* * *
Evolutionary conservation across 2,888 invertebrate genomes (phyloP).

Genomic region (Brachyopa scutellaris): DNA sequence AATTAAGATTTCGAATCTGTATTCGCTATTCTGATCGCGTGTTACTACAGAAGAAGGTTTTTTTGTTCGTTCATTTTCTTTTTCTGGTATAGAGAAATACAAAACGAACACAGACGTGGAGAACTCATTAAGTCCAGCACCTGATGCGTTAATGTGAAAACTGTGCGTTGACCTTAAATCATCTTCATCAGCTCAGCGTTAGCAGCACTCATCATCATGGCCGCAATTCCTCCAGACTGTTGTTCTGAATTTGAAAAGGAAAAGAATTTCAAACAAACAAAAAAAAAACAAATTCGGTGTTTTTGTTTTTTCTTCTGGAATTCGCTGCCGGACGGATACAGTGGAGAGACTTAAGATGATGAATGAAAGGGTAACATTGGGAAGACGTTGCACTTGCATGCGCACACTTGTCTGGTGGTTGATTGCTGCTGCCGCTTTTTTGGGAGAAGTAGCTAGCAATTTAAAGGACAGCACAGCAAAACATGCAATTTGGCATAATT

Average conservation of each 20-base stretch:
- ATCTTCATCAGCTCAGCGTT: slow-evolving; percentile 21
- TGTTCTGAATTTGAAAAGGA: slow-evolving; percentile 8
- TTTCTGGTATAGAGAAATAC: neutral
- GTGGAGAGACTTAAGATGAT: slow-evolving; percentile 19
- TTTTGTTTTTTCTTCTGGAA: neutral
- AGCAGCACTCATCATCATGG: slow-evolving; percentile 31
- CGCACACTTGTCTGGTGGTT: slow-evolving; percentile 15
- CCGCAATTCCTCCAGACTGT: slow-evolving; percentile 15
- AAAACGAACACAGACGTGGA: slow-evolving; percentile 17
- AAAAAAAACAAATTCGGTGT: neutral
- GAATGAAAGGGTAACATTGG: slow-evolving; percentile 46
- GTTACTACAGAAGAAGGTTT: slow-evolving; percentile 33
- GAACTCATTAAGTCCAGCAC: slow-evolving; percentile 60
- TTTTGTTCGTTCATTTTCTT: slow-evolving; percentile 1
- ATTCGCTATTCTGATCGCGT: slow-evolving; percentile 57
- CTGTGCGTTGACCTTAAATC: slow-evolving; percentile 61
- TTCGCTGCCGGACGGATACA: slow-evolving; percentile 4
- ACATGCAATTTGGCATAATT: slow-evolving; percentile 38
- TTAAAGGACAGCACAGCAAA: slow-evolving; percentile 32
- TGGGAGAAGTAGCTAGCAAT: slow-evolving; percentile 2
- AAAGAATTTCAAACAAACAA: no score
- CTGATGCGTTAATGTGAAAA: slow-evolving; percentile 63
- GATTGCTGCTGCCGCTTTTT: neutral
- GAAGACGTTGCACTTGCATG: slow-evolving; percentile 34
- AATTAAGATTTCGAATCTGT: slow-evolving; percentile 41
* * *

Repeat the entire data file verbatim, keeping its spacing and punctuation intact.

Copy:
Evolutionary conservation across 2,888 invertebrate genomes (phyloP).

Genomic region (Brachyopa scutellaris): DNA sequence AATTAAGATTTCGAATCTGTATTCGCTATTCTGATCGCGTGTTACTACAGAAGAAGGTTTTTTTGTTCGTTCATTTTCTTTTTCTGGTATAGAGAAATACAAAACGAACACAGACGTGGAGAACTCATTAAGTCCAGCACCTGATGCGTTAATGTGAAAACTGTGCGTTGACCTTAAATCATCTTCATCAGCTCAGCGTTAGCAGCACTCATCATCATGGCCGCAATTCCTCCAGACTGTTGTTCTGAATTTGAAAAGGAAAAGAATTTCAAACAAACAAAAAAAAAACAAATTCGGTGTTTTTGTTTTTTCTTCTGGAATTCGCTGCCGGACGGATACAGTGGAGAGACTTAAGATGATGAATGAAAGGGTAACATTGGGAAGACGTTGCACTTGCATGCGCACACTTGTCTGGTGGTTGATTGCTGCTGCCGCTTTTTTGGGAGAAGTAGCTAGCAATTTAAAGGACAGCACAGCAAAACATGCAATTTGGCATAATT

Average conservation of each 20-base stretch:
- ATCTTCATCAGCTCAGCGTT: slow-evolving; percentile 21
- TGTTCTGAATTTGAAAAGGA: slow-evolving; percentile 8
- TTTCTGGTATAGAGAAATAC: neutral
- GTGGAGAGACTTAAGATGAT: slow-evolving; percentile 19
- TTTTGTTTTTTCTTCTGGAA: neutral
- AGCAGCACTCATCATCATGG: slow-evolving; percentile 31
- CGCACACTTGTCTGGTGGTT: slow-evolving; percentile 15
- CCGCAATTCCTCCAGACTGT: slow-evolving; percentile 15
- AAAACGAACACAGACGTGGA: slow-evolving; percentile 17
- AAAAAAAACAAATTCGGTGT: neutral
- GAATGAAAGGGTAACATTGG: slow-evolving; percentile 46
- GTTACTACAGAAGAAGGTTT: slow-evolving; percentile 33
- GAACTCATTAAGTCCAGCAC: slow-evolving; percentile 60
- TTTTGTTCGTTCATTTTCTT: slow-evolving; percentile 1
- ATTCGCTATTCTGATCGCGT: slow-evolving; percentile 57
- CTGTGCGTTGACCTTAAATC: slow-evolving; percentile 61
- TTCGCTGCCGGACGGATACA: slow-evolving; percentile 4
- ACATGCAATTTGGCATAATT: slow-evolving; percentile 38
- TTAAAGGACAGCACAGCAAA: slow-evolving; percentile 32
- TGGGAGAAGTAGCTAGCAAT: slow-evolving; percentile 2
- AAAGAATTTCAAACAAACAA: no score
- CTGATGCGTTAATGTGAAAA: slow-evolving; percentile 63
- GATTGCTGCTGCCGCTTTTT: neutral
- GAAGACGTTGCACTTGCATG: slow-evolving; percentile 34
- AATTAAGATTTCGAATCTGT: slow-evolving; percentile 41